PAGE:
I have chosen The Marriage of the Virgin as a document analysis because I want to contrast this work with works of Perugino, especially Christ giving the Keys to St Peter (1481-1482) and also The Marriage of the Virgin (1500-1504). Raphael was commissioned to produce the work by the Albizzini family of Citta di Castello (scala 8) for the chapel of St Joseph in the Church of San Francesco. In comparison to the two works of Perugino the similarities are easily recognised. However although we can date Perugino’s earlier work between 1481and1482, his Marriage of the Virgin can only be dated from between 1500 and 1504. Raphael helpfully named himself and dated his work in the middle of the temple and so we know definitely it was finished in 1504, so although it would seem likely, one should be cautious to date Perugino’s Marriage of the Virgin earlier than Raphael’s.
In 1504 Raphael was twenty one years old and was still an apprentice in the school of Perugino,and he executed it prior to his stay in Florence, and so it is natural to assume his work was still greatly influenced by his master. The painting has significant parallels with the Christ giving the Keys to St Peter in the Sistine Chapel. As in the earlier fresco, Raphael uses the same structural format. The pavilion is the dominating central focus which gives the depth of the scene in relation to the figures of the foreground. The figures between the pavilion and the frontal scene is proportional in size and shows Raphael’s confidence in the use of perspective. The landscape shows the influence of Perugino, the viewer may get a sense of tranquility and stillness which one may also associate with the actual landscapes of Umbria, and speaking from experience I certainly did.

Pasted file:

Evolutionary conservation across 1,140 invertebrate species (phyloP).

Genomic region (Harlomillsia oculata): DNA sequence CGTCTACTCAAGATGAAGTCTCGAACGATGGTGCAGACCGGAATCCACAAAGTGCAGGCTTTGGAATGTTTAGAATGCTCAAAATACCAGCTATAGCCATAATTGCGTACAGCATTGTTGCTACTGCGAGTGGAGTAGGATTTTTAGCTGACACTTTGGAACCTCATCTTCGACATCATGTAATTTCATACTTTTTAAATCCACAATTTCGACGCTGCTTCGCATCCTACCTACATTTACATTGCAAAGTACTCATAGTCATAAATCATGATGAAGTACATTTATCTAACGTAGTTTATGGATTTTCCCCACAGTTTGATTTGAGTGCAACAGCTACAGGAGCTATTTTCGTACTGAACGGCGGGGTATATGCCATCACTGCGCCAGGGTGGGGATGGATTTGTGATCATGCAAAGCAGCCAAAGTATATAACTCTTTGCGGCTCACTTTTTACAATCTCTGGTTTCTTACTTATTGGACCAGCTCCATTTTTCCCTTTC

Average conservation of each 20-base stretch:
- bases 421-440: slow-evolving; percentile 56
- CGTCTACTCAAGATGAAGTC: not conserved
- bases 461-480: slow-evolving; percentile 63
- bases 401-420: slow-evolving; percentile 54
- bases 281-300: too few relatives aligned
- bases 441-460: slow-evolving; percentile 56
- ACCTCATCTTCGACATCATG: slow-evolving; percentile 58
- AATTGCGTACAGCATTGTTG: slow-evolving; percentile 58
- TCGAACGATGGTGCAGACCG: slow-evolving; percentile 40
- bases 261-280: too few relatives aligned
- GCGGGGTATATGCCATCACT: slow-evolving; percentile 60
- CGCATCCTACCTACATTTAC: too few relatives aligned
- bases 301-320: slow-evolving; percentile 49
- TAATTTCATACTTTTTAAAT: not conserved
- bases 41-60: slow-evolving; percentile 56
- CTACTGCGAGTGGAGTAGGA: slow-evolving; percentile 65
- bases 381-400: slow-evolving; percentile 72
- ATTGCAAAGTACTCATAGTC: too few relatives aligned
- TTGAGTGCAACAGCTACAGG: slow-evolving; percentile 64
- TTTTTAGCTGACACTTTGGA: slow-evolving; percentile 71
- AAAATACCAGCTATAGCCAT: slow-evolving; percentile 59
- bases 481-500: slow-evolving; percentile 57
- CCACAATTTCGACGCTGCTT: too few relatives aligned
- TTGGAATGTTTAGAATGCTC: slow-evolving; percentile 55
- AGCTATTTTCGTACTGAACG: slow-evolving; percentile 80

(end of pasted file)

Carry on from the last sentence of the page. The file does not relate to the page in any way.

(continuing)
When looking in detail at the figures in the foreground one can see the influence of Perugino within the faces of the characters. The faces of the ladies and indeed the men either side of the Joseph and Mary all have the serene, graceful and introspective qualities one would associate with Perugino. The ladies with their small mouths seem hard to differentiate from Perugino’s own figures.From these similarities it may be said that at this time Raphael was truly a disciple of Perugino and Painter in his style.
Although there is much to associate Raphael with the school of Perugino within this painting, there can also be seen that within the work Raphael has started to move away from his masters style and also out-master the master!
Bruno Santi in “Raphael, The Great Masters of Art” (p10) writes of Raphael’s superiority in the use of Perspective in comparison to Perugino. He cites Perugino’s fresco in the Sistine chapel is developed horizontally which is characteristic of the Quattrocento whereas Raphael uses a ‘well developed’ circular composition. The temple in Raphael’s representation is a polygonal building seemingly more complex than Perugino’s temple but perfectly portrayed and gives one a sense of Raphael’s complete confidence of the new architectural designs which were emerging through people such as Bramante and Da Vinci and it has been argued that their influence can be seen in this work.